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As the global coronavirus pandemic continues, businesses that rapidly adopted a work-from-home strategy are starting to realize this new way of working is not a temporary ordeal. Instead, work from home could be a lasting situation.
While many companies have plans to return to the office, many others -- like Dell and Twitter -- have said work from home would be a permanent component of their workforce accommodation. While this change may have a long-term effect on commercial real estate, the near-term fallout affects an organization's work-from-home reimbursement policy, especially with regard to network technology expenses.
To start, companies should consider their existing expense reimbursement rules and procedures and assume that any new work-from-home reimbursement policy is in line with their current guidelines. Understanding that network technology will be key to any reimbursement plan, companies should establish some minimum guidelines around work-from-home technology expenses.
For instance, establishing a minimum connection rate and equipment standard ensures that work from home is as close to an on-premises experience as possible. Some employees may have opted for a lower-speed ISP package and now must also contend with children at home doing distance learning, leading to an overall connection experience back to headquarters that is lacking.
Establishing a reimbursement rule for internet connectivity should include some parameter about the connection as well. The goal should be using reimbursement to drive better overall network connectivity, not just offsetting an employee's existing bills.
Align investments with job functions and productivity
As employees will be connected to headquarters via a VPN in most cases, VPN monitoring is essential. With the proper monitoring tools, a company can see how employees are connecting and at what rate.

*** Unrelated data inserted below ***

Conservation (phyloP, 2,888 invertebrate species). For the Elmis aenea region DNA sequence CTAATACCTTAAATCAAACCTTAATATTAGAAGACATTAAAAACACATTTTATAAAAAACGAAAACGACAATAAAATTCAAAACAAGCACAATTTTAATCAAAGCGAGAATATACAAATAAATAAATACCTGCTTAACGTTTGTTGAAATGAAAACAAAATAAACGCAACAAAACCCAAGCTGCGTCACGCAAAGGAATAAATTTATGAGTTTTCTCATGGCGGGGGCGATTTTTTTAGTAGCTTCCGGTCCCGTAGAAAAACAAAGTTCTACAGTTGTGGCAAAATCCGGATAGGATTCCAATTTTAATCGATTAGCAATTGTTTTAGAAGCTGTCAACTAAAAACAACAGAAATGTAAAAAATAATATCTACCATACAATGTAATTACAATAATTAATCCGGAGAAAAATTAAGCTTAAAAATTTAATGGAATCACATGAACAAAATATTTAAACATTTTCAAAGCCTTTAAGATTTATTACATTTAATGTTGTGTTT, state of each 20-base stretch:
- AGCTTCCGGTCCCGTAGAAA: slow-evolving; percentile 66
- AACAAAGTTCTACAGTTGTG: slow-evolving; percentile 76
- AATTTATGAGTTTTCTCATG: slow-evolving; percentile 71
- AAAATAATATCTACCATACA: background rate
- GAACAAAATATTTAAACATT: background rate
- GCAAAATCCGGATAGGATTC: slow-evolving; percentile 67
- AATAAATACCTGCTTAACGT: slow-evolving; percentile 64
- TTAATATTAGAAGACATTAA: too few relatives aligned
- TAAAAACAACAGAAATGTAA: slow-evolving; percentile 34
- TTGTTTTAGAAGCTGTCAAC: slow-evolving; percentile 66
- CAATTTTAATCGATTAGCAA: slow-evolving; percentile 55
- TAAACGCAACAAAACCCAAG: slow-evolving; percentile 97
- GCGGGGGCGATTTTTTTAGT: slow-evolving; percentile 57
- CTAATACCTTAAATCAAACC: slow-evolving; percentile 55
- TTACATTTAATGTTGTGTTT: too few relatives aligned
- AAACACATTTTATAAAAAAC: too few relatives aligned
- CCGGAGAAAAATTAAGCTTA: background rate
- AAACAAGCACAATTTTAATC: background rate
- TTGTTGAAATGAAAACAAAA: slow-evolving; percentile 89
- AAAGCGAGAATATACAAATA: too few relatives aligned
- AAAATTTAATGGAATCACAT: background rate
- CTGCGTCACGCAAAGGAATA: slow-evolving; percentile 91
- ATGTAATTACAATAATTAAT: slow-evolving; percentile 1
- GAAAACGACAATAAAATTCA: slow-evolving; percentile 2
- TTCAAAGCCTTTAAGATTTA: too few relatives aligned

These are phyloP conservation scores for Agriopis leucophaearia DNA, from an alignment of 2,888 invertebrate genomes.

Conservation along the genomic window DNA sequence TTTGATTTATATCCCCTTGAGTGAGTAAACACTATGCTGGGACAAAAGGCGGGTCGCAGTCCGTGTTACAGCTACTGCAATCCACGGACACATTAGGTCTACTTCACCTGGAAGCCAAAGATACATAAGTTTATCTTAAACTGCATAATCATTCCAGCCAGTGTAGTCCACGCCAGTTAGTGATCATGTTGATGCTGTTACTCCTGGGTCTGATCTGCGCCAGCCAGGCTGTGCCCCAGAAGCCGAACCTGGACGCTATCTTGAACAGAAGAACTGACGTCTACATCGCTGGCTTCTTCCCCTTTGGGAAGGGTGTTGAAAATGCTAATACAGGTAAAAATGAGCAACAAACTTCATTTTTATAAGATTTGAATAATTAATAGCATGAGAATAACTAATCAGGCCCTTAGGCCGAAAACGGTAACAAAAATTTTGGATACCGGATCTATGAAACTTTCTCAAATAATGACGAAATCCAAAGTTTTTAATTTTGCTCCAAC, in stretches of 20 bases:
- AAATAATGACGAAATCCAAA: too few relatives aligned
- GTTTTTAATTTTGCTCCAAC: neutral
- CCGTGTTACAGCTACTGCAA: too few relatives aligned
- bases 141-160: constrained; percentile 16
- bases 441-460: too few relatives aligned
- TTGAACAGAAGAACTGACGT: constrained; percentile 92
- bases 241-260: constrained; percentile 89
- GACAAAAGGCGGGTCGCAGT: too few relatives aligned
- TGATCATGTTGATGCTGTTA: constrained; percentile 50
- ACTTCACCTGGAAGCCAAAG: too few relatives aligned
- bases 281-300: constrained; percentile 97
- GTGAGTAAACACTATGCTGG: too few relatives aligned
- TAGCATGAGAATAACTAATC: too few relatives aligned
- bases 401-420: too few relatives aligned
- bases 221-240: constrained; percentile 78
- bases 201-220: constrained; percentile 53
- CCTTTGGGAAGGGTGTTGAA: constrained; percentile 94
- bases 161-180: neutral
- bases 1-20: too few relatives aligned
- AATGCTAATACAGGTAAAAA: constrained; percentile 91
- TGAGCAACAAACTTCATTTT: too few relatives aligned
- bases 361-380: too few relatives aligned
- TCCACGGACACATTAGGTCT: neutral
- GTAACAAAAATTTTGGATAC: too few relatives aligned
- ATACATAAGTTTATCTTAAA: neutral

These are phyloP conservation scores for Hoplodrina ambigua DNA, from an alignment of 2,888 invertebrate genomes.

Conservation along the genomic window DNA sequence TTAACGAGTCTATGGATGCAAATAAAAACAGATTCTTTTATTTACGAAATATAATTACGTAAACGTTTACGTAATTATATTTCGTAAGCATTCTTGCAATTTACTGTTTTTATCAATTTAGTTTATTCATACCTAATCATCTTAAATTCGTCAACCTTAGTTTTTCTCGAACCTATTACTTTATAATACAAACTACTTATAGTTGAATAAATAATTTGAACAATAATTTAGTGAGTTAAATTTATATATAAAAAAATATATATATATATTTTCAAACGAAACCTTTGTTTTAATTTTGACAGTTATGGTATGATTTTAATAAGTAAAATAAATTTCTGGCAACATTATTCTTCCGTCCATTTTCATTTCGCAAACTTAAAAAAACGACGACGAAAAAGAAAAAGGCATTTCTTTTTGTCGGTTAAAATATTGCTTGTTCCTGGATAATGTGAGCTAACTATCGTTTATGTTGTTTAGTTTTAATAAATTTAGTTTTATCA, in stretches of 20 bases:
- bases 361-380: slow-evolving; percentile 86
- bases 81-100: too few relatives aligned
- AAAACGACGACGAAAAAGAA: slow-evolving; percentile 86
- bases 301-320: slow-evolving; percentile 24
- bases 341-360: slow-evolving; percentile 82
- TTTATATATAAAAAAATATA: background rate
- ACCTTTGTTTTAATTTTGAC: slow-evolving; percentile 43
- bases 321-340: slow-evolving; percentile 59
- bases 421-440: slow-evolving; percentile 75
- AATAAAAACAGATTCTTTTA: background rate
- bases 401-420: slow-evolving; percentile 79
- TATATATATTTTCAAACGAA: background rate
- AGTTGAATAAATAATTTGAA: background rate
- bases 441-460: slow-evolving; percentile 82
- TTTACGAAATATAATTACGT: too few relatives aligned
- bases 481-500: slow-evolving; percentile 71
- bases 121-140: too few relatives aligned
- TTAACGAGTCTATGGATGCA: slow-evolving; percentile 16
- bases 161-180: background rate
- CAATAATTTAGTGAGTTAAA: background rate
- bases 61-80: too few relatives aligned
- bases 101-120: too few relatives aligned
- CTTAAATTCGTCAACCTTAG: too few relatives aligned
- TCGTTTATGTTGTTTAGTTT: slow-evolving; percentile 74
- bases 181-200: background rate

A creative reimbursement plan may be not basing reimbursement on the cost of the employee's monthly bill, but instead paying the employee on a graduated scale based on average monthly connection rate. This will help emphasize that the company is making an investment in the overall customer experience.
For some knowledge workers, like engineers, lawyers or executives, high-bandwidth connectivity could be critical. In these cases, instead of reimbursing a monthly ISP bill, it may make sense to extend the network edge and provide a software-defined WAN appliance and connection to the employee at home.
Just because employees are now working from home, don't assume any and every technology expense is a net positive. Investments in different areas can benefit a company if they are aligned to actual job responsibilities. Building a work-from-home reimbursement matrix -- like the sample below -- can help target company investments into the right areas based on job function.
While most companies will probably need to start some type of reimbursement for employees who work from home, these costs will not necessarily offset many of the existing expenses that a company will continue to accrue. A comprehensive and deliberate strategy of tying the work-from-home reimbursement policy to areas that are driving the greatest productivity can bring more success in these trying times.